Cross-border community members will be allowed to travel within a 40km 'buffer zone' of the Victorian-South Australian border from midnight on Thursday.
South Australian premier Steven Marshall said the current hard border restrictions would ease if there were no cases of community transmission recorded in local government areas in the 'buffer zone' before midnight Thursday.
On Friday, a hard lockdown came into effect that left cross-border residents stranded from their jobs, medical clinics and a host of other essential services that they used to access across the SA border.
Mr Marshall said detailed data given to him by the Victorian government gave him the "confidence" to re-introduce the 40km buffer zone.
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There are currently three active coronavirus cases in local government areas neighbouring the South Australian border, with two in the Glenelg Shire and one in Mildura.
"As of Friday, school students will be able to return to school in South Australia. Businesses will be able to resume, exactly and precisely as they were," Mr Marshall.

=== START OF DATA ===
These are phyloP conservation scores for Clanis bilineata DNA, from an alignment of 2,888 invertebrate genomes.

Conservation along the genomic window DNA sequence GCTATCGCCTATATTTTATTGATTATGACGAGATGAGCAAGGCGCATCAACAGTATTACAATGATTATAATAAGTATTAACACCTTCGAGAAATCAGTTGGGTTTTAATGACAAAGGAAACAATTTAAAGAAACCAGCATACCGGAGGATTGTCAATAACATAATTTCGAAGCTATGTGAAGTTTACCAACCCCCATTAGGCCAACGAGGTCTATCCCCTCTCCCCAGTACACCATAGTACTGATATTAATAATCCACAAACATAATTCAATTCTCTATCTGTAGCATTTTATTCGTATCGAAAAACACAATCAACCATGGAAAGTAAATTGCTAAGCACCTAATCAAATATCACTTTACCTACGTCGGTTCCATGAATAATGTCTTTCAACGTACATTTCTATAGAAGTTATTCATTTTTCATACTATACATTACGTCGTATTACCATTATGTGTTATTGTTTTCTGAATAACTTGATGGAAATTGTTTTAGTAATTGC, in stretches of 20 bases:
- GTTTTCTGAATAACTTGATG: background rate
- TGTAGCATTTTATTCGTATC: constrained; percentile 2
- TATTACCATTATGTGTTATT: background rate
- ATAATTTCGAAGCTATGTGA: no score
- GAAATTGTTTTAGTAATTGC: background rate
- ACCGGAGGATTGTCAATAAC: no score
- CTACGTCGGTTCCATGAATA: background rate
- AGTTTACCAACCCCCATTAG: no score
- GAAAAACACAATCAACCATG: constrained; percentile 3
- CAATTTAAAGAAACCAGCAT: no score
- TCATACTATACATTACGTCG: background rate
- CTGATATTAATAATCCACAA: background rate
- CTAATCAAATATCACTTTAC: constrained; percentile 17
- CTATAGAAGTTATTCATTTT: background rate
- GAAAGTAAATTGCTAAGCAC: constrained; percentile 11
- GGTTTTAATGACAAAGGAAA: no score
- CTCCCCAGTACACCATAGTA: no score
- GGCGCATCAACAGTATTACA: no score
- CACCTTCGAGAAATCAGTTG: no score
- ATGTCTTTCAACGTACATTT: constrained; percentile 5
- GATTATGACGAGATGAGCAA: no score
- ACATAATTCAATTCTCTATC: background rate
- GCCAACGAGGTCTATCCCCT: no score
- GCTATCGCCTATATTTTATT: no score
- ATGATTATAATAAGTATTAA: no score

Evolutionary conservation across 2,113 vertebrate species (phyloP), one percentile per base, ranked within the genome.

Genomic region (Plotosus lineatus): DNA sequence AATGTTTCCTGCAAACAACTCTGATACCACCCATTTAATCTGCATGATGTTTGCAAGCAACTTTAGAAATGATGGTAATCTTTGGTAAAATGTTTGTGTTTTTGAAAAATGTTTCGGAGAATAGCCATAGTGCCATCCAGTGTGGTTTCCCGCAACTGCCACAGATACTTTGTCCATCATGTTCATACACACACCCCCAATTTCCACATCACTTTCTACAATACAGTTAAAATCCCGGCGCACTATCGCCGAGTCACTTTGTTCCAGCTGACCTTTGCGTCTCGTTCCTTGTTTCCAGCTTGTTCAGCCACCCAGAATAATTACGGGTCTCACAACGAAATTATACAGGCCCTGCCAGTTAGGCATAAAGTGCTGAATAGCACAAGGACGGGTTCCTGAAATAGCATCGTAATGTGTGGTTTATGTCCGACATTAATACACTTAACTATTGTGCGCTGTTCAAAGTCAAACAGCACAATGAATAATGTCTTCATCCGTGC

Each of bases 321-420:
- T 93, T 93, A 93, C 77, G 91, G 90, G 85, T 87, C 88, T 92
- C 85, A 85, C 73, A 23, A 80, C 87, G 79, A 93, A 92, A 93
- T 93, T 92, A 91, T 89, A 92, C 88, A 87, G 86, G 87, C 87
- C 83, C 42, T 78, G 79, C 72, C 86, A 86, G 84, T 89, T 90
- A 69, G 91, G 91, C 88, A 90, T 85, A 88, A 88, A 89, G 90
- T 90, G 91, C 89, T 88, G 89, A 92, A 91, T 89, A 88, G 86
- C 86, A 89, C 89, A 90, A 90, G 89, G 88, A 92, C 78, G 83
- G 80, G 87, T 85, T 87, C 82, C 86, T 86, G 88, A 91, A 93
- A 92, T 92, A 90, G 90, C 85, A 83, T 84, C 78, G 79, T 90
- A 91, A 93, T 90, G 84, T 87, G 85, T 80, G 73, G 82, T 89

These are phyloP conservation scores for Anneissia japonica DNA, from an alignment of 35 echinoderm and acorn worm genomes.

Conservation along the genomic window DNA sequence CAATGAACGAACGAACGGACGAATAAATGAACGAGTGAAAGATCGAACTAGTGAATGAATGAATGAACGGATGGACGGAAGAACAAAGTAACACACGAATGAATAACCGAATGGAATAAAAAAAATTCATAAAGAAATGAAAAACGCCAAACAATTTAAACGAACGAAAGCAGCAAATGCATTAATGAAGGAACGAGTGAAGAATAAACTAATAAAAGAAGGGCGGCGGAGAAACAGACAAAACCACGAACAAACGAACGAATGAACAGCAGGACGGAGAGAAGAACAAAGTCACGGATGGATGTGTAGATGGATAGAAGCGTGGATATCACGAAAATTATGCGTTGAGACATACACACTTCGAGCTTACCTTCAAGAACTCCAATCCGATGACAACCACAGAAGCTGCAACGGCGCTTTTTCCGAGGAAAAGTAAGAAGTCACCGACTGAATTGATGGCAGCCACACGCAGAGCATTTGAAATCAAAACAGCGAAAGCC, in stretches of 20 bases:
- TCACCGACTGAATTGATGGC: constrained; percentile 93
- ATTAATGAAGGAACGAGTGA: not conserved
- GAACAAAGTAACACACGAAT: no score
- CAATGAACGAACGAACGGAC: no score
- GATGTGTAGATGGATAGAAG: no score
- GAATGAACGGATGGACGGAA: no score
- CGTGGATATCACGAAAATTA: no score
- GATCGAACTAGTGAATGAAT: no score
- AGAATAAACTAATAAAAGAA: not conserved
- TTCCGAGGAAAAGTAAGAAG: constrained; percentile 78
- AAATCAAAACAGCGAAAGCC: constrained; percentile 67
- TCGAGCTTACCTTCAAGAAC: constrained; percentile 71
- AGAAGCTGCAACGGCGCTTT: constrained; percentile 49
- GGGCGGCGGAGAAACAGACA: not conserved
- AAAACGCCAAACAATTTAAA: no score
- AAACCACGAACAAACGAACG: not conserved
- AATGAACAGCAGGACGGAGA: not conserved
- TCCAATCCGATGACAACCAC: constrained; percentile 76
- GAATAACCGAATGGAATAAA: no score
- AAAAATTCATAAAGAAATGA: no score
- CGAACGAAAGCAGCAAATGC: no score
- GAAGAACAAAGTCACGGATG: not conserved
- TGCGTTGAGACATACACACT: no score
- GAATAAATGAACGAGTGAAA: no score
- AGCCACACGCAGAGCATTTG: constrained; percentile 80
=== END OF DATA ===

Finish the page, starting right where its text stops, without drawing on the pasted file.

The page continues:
South Australian Chief Health Officer Nicola Spurrier said the easing of restrictions was pushed back to Thursday to to allow a full 14-day incubation period since the last active case was reported in the Glenelg Shire, in Victoria's south-west.
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"What I've been able to get now is detailed information about the source of the cases in the Glenelg shire in particular, but also the other local government areas on the border," she said.
"The other thing I have flagged to people in South Australia is it's not just the numbers or where they're from. It's the chains of transmission and also to do with how much testing is being done.
"Because if you don't test a large number of people in that population, you can't be sure that you're capturing everybody that might have symptoms or might be positive for COVID-19.
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SAPOL commissioner Grant Stevens said cross-border community members would have to adhere to the same restrictions imposed when the buffer zone was first introduced.
These included applying for specific exemptions and getting tested for COVID-19 every seven days.
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